Science Channel - InSCIder

3 Apr

A Real Version of Marty McFly's Hoverboard?

If you're a fan of the Back to the Future movie trilogy of the 1980s and early 1990s, you undoubtedly remember that when Marty McFly (Michael J. Fox) travels to the year 2015 in the second movie in the series, he discovers something more state-of-the-art--a hoverboard, which floats above the ground. From YouTube, here's the scene. Notice that Marty's new nemesis Griff (Thomas F. Wilson) also has one, a macho version with a pitbull emblazoned on the board. You always wanted one of those, didn't you? I did.

I was reminded of this when Griff's hoverboard recently turned up on eBay, where it's being offered for the bargain price of $9,995. (There already have been a number of presumably lower offers, all declined by the seller.)

The drawback, of course, is that the hoverboard is just a prop, rather than an actual working hoverboard. Back in 2001, when inventor Dean Kamen was on the verge of announcing what he promised would be a revolutionary new transportation device, there were rumors across the webisphere that he had developed an actual working hoverboard. Instead, to our disappointment, he gave us the Segway.

The movie's director, Bob Zemeckis, joked in a 1989 interview that that hoverboards actually had been around for years but that protests from parents' groups about safety had kept them off the market. According to, that led would-be hoverboards to inundate toy maker Mattel with calls, in an effort to find out if and when hoverboards would go on sale. 

So when are we going to get an actual hoverboard? Well, probably not by 2015, the date envisioned in the movie. As Zemeckis explained: 

A hoverboard is a board that hovers on magnetic energy. And it works just like a skateboard except that it doesn't have any wheels and you don't have to have any pavement.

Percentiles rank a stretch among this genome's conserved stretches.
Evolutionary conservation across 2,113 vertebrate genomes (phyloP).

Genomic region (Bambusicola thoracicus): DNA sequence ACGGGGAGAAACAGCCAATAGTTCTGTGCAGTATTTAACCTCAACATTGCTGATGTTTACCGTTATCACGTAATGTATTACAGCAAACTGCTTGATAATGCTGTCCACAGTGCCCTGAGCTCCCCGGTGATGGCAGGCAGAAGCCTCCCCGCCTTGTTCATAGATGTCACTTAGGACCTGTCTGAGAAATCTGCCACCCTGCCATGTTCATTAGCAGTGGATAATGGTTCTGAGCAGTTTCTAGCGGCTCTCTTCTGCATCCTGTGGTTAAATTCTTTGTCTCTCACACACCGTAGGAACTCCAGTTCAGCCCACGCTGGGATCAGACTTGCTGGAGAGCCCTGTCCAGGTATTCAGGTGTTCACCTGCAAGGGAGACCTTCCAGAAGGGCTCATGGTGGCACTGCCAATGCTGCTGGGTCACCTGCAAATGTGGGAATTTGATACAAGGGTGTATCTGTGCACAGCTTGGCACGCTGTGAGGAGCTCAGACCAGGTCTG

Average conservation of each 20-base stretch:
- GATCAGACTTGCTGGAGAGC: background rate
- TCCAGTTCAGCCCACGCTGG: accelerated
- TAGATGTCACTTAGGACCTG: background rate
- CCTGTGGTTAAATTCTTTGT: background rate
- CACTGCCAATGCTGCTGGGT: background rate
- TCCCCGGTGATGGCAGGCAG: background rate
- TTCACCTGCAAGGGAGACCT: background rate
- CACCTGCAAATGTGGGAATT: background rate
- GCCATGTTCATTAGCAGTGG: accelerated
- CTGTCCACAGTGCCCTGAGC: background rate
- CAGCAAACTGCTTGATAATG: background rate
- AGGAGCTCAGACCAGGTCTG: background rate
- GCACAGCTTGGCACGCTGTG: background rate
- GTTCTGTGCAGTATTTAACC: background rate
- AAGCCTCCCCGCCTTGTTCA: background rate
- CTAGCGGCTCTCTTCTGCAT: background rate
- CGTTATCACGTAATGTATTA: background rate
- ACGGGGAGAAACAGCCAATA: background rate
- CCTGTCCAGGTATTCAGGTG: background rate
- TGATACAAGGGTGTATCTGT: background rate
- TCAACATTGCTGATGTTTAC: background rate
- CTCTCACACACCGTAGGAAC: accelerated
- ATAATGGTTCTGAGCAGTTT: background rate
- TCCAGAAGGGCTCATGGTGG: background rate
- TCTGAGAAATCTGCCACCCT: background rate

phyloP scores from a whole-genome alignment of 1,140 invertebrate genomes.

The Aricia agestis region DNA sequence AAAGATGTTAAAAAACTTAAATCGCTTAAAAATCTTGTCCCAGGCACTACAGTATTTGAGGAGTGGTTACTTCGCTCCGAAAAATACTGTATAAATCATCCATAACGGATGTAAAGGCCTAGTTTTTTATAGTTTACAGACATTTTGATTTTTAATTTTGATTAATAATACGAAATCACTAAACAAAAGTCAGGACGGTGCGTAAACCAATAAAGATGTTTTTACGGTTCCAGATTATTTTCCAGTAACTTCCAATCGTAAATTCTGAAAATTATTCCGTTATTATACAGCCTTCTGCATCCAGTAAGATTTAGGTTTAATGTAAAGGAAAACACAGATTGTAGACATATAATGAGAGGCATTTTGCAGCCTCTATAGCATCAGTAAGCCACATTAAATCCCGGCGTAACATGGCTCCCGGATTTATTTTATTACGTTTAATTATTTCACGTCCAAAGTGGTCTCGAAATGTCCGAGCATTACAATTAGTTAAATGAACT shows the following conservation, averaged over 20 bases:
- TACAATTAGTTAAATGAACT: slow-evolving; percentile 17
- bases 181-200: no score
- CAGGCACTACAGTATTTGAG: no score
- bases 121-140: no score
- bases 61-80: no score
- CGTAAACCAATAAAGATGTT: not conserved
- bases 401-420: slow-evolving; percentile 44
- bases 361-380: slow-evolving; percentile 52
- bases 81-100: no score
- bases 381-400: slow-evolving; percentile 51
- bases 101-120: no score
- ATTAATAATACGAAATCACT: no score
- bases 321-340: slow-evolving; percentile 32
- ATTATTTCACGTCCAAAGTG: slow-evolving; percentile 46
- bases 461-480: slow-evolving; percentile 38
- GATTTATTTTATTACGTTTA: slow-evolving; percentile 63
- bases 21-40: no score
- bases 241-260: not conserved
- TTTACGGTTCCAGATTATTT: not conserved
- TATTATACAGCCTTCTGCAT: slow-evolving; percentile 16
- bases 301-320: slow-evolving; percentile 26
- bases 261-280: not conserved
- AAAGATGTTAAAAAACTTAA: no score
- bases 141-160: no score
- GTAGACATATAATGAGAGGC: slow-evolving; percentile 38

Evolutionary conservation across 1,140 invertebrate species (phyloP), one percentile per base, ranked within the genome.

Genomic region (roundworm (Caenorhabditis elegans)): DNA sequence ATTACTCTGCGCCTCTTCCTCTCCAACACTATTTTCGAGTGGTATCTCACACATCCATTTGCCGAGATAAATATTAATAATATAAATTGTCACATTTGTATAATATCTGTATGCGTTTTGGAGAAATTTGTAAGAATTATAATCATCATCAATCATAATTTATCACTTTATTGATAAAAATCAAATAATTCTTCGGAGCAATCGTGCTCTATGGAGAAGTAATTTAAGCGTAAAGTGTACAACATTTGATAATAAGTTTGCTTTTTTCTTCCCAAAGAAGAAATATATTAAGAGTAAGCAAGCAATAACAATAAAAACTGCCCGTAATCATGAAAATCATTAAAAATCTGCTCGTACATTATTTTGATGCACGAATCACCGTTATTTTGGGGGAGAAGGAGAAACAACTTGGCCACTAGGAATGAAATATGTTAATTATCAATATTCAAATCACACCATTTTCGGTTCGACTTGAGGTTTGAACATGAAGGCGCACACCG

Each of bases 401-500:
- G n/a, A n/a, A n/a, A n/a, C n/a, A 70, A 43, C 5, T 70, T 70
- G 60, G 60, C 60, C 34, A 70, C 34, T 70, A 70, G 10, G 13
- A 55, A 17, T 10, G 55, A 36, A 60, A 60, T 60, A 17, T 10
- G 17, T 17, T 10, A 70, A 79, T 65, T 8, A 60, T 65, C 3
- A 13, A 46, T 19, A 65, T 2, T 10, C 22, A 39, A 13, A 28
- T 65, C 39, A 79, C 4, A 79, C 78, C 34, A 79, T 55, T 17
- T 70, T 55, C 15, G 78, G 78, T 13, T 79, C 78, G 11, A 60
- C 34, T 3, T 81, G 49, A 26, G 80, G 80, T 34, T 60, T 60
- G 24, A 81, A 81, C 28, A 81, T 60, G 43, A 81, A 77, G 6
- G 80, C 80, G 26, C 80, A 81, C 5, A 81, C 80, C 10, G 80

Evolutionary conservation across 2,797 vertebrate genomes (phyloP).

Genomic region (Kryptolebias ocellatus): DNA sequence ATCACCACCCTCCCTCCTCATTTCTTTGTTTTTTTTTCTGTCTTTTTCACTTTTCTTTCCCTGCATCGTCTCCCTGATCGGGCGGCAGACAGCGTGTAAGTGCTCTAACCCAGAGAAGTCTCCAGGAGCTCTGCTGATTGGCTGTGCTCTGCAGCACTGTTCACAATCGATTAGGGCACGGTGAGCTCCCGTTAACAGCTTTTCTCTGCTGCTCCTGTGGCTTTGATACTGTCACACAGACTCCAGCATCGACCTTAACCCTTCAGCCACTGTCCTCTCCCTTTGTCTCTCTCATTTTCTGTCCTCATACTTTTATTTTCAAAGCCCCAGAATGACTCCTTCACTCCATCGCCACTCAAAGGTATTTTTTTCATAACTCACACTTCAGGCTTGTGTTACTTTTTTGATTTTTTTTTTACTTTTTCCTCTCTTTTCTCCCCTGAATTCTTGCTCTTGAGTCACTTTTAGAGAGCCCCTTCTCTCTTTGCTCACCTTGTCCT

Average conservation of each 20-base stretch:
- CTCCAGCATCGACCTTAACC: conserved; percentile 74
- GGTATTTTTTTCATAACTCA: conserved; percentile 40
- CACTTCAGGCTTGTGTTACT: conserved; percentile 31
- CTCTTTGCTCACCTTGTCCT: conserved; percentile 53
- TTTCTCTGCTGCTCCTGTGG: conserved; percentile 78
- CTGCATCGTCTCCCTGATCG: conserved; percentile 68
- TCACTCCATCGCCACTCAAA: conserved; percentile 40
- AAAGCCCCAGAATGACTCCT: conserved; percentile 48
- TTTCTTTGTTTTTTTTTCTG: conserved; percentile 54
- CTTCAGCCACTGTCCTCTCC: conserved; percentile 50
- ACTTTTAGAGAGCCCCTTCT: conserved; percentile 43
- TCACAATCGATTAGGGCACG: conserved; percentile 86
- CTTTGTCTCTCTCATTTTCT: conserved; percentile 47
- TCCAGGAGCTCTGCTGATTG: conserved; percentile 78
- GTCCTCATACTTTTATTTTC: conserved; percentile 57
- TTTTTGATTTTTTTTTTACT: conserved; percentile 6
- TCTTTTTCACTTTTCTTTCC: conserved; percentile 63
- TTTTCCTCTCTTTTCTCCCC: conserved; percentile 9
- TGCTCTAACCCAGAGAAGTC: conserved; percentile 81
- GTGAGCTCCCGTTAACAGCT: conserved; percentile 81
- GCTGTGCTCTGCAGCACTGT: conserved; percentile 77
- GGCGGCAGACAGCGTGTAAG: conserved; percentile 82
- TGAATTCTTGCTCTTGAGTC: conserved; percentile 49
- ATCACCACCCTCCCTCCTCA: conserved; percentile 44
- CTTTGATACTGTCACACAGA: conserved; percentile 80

That makes it sound a bit like a maglev train, a technology that employs powerful electromagnets to make trains float over tracks rather than roll, thus reducing friction and allowing for super high speeds. There have been a few small, demonstration maglev train lines built already; in Shanghai, for example, one currently transports travelers between the city and a nearby airport at a speed of 250 miles per hour. One thing that's cool about the Shanghai maglev is that it can float in a motionless position, though only 10 to 15 centimeters over the track.

But unlike a maglev train, which floats over a track with magnetized metal coils, a hoverboard would have to be able to float over ordinary ground, aspalt or water (that is, if it's going to be able to perform the manuevers depicted in the movie). So a hoverboard probably isn't going to utilize magnetic power.

I'm wondering if riding on an air cushion, in the fashion of marine and amphibious hovercraft, might be a viable alternative. There already is a single-rider air hovercraft called the Airboard on the market, which is available from various Web retailers for around $15,000 (only slightly more than the Back to the Future prop).


Even so, I don't think it can do the sort of manuevers that Marty McFly performs in the movie, and it's a lot bigger and bulkier--more like a jetski than a skateboard. And as this Gizmodo article notes, it won't work over water, sand, or ground with a lot of stones.

So I think that to get anywhere close to an actual hoverboard of the Back to the Future variety, we're going to need  antigravity propulsion. And unless you believe the conspiracy theories about the U.S. goverment secretly possessing technology captured from Nazi scientists during World War II, we're nowhere close to having that.

So what do you think about hoverboards? Are they a realistic possibility for the future, or just a movie fantasy? Express your opinion below.

about the blog

Welcome to the inSCIder, where you can connect with the people who bring Science Channel to life. Find out what's in the works here at SCIENCE, share your feedback with the team and see what's getting our attention online and in the news.





stay connected

our sites